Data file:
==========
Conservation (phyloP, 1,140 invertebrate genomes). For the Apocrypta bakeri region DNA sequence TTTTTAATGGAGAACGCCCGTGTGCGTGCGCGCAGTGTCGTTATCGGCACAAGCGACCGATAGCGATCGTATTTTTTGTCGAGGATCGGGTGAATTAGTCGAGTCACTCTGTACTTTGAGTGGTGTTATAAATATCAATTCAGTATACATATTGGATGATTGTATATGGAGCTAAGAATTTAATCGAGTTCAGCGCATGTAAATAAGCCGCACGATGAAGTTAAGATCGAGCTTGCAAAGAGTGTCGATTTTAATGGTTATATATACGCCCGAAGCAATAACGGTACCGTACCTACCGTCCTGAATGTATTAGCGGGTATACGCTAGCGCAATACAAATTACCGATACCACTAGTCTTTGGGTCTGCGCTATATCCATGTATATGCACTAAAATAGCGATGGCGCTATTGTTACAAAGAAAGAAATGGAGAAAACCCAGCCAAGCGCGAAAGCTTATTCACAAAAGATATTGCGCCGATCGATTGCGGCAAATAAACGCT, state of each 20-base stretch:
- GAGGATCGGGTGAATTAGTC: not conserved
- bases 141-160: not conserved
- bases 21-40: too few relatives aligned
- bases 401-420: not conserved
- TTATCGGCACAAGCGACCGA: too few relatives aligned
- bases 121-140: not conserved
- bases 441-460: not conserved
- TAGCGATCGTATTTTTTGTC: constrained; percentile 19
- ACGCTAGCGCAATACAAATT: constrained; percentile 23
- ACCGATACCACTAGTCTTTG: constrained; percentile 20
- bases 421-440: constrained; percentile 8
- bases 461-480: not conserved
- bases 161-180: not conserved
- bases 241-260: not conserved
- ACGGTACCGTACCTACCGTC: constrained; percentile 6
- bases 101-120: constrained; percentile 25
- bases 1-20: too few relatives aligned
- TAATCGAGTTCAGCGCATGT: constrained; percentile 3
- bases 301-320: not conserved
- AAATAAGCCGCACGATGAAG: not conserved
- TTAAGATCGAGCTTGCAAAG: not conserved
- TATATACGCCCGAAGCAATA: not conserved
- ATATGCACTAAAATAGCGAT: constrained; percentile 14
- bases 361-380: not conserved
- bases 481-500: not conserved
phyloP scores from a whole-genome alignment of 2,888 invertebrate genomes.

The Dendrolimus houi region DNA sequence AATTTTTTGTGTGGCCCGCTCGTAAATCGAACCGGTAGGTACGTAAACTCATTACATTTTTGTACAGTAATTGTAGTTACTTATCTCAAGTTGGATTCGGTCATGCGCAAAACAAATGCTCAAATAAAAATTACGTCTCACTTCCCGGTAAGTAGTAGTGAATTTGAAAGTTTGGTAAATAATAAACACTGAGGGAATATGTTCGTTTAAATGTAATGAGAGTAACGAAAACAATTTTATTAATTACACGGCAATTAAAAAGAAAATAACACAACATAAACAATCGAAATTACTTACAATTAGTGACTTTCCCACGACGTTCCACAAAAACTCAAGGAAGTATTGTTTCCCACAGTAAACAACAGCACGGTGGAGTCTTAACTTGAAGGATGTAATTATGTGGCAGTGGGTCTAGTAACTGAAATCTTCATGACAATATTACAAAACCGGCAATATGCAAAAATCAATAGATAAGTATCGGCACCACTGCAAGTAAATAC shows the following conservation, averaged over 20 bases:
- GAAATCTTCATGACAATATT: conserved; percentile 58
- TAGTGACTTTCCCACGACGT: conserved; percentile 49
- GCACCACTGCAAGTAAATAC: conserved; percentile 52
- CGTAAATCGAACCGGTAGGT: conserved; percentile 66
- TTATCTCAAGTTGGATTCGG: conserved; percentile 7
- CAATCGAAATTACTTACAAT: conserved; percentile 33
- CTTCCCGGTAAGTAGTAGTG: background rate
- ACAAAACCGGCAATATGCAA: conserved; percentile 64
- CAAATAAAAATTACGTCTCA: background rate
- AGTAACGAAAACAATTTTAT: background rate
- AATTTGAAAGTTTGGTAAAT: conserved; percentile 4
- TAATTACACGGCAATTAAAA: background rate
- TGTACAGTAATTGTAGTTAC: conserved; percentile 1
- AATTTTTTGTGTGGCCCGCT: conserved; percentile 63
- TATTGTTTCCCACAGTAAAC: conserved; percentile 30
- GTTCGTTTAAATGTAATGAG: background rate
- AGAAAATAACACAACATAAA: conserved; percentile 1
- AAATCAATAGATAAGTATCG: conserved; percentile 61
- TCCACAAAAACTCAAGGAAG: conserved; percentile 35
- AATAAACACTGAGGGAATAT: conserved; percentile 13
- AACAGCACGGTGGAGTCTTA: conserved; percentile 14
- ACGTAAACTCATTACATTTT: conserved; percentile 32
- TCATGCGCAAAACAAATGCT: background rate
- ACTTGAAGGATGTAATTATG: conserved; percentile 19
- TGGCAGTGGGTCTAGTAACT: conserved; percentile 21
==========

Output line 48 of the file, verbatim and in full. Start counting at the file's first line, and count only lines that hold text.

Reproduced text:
- AATAAACACTGAGGGAATAT: conserved; percentile 13